Polls show cuts to HS2 have led Yorkshire to lose faith in the Government

Polling shows that the county is strongly opposed to the decision to cancel HS2’s Eastern Leg, with many losing faith in the Government as a result.


New polling of Yorkshire has shown that the decision to cancel HS2’s Eastern Leg has undermined the county’s faith in the Government’s levelling up agenda, with 42 per cent of those with an opinion opposed to the scheme’s curtailment, as opposed to just 27 per cent who are in support.   

The research, undertaken by Opinium on behalf of the High Speed Rail Group (HSRG), was commissioned following the publication of the Government’s Integrated Rail Plan (IRP) which confirmed that the full Eastern Leg will not proceed to Leeds as planned. Of those to express a view, 42 per cent are against the HS2 Eastern Leg cancellation. Over four in ten, 41 per cent, think the decision shows the Government cares less about levelling up, demonstrating the political implications of the curtailment as the Government attempts to resuscitate its flagship policy. Indeed, polling shows that more than four times as many people see the Conservatives less favourably as those who see them more favourably, because of the decision.

This is reflective of a wider belief amongst Yorkshire’s residents that their region does not receive adequate transport investment. 76 per cent think they receive less than their fair share compared to London, 66 per cent in comparison to Southern England and 57 per cent compared to the whole of the UK. Whilst over 92 per cent say that transport is important to improving the economy and prosperity of Yorkshire. Further emphasising its importance, when asked what three areas of infrastructure should be prioritised in the levelling-up of Yorkshire, transport was most popular with 66 per cent choosing this option.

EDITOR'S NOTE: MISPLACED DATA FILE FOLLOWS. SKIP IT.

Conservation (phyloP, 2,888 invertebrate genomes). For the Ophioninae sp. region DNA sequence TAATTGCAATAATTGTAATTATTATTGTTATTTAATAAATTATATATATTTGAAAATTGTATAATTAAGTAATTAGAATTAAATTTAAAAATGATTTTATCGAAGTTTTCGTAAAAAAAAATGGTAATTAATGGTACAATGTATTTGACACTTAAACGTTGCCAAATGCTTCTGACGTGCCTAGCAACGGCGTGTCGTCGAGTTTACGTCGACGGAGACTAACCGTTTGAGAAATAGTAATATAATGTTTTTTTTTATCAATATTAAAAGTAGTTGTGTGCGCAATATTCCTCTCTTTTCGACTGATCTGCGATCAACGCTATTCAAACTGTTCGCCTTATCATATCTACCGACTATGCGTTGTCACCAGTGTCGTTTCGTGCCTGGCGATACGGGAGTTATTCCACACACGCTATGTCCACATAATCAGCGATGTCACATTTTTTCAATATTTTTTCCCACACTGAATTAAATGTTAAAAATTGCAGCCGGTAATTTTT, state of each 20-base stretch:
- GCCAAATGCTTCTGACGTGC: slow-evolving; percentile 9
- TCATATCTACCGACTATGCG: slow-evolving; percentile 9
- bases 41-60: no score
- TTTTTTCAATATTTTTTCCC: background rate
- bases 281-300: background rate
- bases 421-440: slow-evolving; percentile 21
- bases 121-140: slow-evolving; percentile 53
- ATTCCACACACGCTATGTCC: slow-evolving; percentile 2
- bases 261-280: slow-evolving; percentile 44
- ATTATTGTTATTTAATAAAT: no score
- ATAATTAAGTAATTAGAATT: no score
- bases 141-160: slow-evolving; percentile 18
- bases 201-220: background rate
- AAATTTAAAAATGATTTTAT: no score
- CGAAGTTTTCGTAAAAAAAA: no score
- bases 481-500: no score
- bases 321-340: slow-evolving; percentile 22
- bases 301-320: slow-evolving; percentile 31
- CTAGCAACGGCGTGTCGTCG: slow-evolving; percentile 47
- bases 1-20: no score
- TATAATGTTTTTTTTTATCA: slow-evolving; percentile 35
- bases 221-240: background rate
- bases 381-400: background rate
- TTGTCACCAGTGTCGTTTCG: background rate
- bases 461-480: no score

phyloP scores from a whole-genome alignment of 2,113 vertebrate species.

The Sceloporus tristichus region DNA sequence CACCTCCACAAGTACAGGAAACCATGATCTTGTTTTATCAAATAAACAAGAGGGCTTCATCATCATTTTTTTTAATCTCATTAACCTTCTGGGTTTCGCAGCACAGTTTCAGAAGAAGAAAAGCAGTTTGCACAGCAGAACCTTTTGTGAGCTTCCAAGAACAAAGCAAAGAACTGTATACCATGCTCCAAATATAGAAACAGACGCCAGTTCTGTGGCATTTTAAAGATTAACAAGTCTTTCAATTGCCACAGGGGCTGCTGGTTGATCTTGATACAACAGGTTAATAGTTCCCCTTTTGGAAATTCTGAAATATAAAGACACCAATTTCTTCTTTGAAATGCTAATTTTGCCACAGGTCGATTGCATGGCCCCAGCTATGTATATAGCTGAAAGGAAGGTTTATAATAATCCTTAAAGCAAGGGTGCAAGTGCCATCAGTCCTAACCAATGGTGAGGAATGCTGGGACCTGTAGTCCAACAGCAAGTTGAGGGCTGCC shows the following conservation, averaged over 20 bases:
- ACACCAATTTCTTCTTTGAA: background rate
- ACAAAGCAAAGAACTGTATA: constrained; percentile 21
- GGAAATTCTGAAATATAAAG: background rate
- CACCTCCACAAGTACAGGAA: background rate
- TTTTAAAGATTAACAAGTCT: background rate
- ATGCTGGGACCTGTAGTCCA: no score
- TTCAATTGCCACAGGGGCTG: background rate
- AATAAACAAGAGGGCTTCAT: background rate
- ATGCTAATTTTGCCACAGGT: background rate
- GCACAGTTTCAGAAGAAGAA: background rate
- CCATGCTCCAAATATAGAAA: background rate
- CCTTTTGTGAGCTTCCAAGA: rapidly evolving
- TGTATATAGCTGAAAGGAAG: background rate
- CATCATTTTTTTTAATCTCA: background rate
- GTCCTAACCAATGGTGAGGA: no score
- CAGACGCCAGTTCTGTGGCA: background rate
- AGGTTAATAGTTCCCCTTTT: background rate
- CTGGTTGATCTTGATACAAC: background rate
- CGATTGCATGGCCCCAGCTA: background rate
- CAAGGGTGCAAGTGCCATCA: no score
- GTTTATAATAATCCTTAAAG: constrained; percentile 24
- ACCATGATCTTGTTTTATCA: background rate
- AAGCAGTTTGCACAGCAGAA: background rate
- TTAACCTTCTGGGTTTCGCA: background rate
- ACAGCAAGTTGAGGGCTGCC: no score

Polling also shows that the Eastern Leg curtailment will have implications on the zero-carbon agenda. HS2 journey times would nearly double the number who would use rail for Leeds-Birmingham journeys, jumping from 36 per cent to 60 per cent. This clearly demonstrates the important role that high-speed rail has to play in facilitating modal shift from more polluting forms of travel to clean, green rail.

“Our polling shows just how far reaching the implications of the Government’s decision to curtail HS2 before it reaches Leeds are, going beyond transport to affect agendas from levelling up to net zero,” a spokesperson for High-Speed Rail Group said. “It sends a clear message to the Government that without significant investment in national transport, and high-speed rail specifically, they are at risk of falling short on their promise of levelling up amongst the public. High-speed rail is one of the best ways to drive meaningful levelling up outside of the Southeast, and as such we call on the Government to go beyond HS2 to invest in a truly national high-speed rail network.”

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